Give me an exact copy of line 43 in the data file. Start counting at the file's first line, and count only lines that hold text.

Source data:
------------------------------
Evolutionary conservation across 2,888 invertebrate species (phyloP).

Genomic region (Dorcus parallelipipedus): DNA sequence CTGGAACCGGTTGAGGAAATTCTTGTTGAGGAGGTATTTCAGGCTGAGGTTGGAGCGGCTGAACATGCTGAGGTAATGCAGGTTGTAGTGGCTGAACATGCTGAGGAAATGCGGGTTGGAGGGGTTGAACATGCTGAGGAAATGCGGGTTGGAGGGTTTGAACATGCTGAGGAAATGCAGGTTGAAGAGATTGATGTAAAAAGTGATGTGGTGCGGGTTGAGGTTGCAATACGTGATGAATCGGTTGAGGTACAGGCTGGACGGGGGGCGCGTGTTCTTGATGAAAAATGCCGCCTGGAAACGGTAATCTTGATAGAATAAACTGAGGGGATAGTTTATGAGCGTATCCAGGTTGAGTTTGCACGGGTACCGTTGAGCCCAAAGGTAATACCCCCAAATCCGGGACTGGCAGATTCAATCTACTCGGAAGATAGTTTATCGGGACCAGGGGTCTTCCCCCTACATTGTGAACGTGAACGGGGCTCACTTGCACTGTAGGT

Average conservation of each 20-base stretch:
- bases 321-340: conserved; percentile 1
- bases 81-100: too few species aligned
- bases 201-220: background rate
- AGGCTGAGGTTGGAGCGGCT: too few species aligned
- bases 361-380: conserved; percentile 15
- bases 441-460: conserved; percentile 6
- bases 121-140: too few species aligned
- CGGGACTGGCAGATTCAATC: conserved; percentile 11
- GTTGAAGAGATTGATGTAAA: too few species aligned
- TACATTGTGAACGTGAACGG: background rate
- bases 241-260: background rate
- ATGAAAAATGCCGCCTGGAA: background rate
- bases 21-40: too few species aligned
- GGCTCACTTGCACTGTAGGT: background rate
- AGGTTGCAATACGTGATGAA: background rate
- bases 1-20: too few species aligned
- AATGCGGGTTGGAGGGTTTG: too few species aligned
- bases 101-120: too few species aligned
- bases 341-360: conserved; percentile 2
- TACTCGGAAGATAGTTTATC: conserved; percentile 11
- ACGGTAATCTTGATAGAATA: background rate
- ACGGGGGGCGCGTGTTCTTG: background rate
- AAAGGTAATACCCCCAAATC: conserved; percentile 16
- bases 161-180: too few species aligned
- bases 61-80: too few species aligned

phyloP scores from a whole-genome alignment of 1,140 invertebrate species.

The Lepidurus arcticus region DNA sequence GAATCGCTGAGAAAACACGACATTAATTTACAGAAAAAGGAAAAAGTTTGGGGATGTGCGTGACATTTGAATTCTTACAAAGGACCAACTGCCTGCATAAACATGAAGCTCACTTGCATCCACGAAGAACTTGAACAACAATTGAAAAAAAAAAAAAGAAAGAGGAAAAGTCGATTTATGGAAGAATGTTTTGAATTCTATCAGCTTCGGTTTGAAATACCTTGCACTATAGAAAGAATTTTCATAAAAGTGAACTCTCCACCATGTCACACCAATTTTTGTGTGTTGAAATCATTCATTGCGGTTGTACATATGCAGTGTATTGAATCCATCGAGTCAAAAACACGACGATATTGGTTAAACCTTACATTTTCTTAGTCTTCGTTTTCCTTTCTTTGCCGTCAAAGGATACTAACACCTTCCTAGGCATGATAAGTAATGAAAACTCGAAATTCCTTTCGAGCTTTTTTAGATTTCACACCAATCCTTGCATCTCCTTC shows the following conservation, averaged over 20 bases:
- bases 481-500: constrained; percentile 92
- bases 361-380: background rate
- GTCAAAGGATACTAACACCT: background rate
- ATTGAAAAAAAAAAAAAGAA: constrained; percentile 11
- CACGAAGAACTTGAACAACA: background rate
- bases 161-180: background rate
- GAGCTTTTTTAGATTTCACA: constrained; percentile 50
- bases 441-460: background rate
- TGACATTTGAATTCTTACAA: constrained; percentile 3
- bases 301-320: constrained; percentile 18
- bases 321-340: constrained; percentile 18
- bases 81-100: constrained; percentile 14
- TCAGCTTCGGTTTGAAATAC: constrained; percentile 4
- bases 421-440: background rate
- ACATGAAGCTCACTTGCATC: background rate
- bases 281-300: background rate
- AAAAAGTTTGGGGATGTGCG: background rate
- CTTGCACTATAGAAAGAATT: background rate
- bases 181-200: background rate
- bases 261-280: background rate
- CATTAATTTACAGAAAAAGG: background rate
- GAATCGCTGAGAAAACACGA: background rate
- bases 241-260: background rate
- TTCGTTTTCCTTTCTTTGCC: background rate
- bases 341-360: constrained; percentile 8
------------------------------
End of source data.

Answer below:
- TCAGCTTCGGTTTGAAATAC: constrained; percentile 4